High Skills : Globalization, Competitiveness, and Skill Formation

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Today, economic success is seen as depending on the creation of a high-skilled workforce. This is the first book to offer a comparative examination of national routes to a 'high skill' economy.
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Product Details

  • ISBN-13: 9780199244188
  • Publisher: Oxford University Press, USA
  • Publication date: 11/28/2001
  • Pages: 320
  • Product dimensions: 6.30 (w) x 9.30 (h) x 1.20 (d)

Meet the Author

Phillip Brown is a Research Professor in the School of Social Sciences at Cardiff University, UK. He trained as a teacher and youth worker before going to University College, Swansea in South Wales to study for a Ph.D. After working as a researcher at the Institute of Criminology, University of Cambridge, he took a lectureship in Industrial Sociology at the University of Kent. Andy Green is Professor of Education and Co-Director of the Centre for the Wider Benefits of Learning at the Institute of Education. He previously taught in further education colleges in London and the USA and was Senior Lecturer in Education History and Policy at South Thames Polytechnic (1988-90) before joining the Institute of Education in 1990. He has acted as a consultant for a range of national and international bodies including the DFEE, the DTI, the National Skills Task Force, OECD, and CEDEFOP. Hugh Lauder is Professor of Education and Political Economy in the Education Department, University of Bath. He taught in London schools between 1970 and 1976 and was Lecturer and Senior Lecturer at the University of Canterbury, New Zealand from 1979-90. From 1990-5, he was Professor of Education at Victoria University of Wellington.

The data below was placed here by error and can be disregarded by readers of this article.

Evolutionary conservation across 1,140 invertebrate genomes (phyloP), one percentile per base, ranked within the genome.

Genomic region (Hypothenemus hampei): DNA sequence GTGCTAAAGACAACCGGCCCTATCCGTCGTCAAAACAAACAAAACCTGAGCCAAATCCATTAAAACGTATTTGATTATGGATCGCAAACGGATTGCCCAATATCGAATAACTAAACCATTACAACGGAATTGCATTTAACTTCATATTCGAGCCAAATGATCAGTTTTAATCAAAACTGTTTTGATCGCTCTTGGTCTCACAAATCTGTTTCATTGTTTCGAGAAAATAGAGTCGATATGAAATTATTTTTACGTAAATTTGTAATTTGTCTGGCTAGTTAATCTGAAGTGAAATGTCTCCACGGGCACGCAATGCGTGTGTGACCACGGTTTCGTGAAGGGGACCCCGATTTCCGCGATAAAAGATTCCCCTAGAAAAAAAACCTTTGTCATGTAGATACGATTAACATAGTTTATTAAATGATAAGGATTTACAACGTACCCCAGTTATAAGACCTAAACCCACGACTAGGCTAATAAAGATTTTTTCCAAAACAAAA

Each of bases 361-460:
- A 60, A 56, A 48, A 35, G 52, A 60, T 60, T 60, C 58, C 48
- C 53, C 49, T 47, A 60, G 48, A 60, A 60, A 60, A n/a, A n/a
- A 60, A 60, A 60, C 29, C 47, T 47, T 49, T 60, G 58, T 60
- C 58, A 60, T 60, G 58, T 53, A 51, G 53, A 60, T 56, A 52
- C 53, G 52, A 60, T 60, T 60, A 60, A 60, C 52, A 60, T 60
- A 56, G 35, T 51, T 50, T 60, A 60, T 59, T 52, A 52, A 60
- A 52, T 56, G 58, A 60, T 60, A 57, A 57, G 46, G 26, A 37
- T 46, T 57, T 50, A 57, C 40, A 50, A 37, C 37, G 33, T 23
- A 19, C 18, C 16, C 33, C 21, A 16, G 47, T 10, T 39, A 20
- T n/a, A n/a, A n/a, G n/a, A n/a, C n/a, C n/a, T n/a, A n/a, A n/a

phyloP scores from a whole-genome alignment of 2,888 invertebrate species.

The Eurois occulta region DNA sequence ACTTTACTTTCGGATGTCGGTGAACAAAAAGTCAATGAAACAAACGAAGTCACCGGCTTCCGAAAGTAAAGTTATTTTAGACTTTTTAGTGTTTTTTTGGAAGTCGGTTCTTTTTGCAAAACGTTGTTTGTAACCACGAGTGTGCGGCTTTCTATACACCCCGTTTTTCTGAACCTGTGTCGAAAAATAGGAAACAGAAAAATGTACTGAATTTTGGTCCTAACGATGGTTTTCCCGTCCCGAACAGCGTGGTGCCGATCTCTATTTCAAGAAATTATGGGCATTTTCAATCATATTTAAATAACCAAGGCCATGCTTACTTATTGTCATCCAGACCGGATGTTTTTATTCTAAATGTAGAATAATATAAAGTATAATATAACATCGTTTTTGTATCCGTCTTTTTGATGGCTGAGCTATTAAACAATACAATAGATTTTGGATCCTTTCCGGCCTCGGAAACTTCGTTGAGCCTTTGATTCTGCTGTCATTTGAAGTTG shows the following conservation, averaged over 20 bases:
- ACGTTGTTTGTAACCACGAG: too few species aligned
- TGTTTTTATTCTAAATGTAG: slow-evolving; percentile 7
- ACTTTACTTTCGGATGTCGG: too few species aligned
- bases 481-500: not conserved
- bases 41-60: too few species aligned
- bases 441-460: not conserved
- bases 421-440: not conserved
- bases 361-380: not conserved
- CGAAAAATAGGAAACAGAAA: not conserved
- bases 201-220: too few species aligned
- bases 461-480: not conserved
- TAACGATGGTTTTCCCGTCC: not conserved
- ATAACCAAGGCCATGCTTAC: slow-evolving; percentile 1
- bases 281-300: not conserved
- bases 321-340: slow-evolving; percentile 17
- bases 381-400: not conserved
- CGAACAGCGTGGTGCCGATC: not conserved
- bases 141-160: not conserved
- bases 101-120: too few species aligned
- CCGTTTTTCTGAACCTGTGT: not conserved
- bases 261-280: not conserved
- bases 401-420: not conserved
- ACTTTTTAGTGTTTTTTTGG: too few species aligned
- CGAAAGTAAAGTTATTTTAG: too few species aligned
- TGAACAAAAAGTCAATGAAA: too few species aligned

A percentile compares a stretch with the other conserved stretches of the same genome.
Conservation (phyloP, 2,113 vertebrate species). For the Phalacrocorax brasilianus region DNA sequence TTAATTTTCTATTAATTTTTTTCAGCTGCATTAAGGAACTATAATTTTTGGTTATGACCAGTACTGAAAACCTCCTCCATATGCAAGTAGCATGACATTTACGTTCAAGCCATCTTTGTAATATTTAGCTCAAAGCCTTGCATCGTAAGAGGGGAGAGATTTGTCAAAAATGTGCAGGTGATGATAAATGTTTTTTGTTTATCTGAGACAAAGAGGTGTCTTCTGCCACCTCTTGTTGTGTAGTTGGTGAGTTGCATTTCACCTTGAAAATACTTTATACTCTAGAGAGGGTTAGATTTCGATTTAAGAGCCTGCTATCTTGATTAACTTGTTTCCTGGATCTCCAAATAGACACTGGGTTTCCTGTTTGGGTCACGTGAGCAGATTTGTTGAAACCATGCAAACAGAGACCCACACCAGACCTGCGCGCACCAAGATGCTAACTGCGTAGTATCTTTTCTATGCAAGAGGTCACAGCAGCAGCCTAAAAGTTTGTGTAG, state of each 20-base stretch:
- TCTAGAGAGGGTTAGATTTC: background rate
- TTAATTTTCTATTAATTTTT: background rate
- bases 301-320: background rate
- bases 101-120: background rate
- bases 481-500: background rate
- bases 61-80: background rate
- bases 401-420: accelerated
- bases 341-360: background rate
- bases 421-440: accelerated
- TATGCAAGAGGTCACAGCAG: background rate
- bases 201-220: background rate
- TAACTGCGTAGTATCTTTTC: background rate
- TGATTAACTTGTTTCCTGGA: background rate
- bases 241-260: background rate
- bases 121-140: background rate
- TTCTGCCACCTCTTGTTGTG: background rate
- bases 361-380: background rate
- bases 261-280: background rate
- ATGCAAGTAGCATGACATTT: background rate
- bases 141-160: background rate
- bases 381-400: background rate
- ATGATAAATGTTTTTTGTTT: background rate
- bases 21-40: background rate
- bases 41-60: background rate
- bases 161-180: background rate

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Table of Contents

List of FIgures
List of Tables
1. Skill Formation in the Twenty-First Century, Phillip Brown
Introduction Human Capital Theory What's Wrong with Human Capital Theory The Political Economy of High Skill Formation The Seven C's of High Skills A Note on Comparative Method
2. Models of High Skills in National Competition Strategies, Andy Green, with Akiko Sakamoto
Policy Arguments for High Skills Germany - The High Skills Society Model Singapore - The Developmental High Skills Model Japan - The High Skills Manufacturing Model THe UK - High Skill/Low Skills Model Skill Formation Systems and the Global Economy
3. Innovation, Skill Diffusion, and Social Exclusion, Hugh Lauder
Introduction The Nature of Innovation and Skill Diffusion Education Training and Labour Market Regimes Labour Market Regimes and Exclusion A Comparative Analysis of ET Systems, Labour Market Structures, and Skill Diffusion The Occupational Labour Market The Internal Labour Market The Guided Labor Market The Flexible Labour Market Polarization of Incomes, Skill Acquistion, and Diffusion Training and Skill Foundations for Moving Up the Value Chain Conclusion
4. Globalization, Skill, and the Labour Market, Hugh Lauder (with Yadollah Mehralizadeh)
Introduction Competing Hypotheses Concerning Globalization Globalization and the German Occupational Labour Market Globalization and the Korean Internal Labour Market Globalization and Singapore's Guided Labour Market Globalization and Britain's Flexible Labour Market High-Performnce Work Practices and Key Skills The Case Study Conclusion
5. Globalization and the Political Economy of High Skills, Phillip Brown
Introduction The Future of Skill Formation: Pressure Points and Trade-Offs The Impact of Globalization Upgrading the SKills of the Workforce Opportunity and Social Inclusion Changing Models of the Worker Conclusion Appendix 1: List of Organizations Interviewed
Author Index
Subject Index

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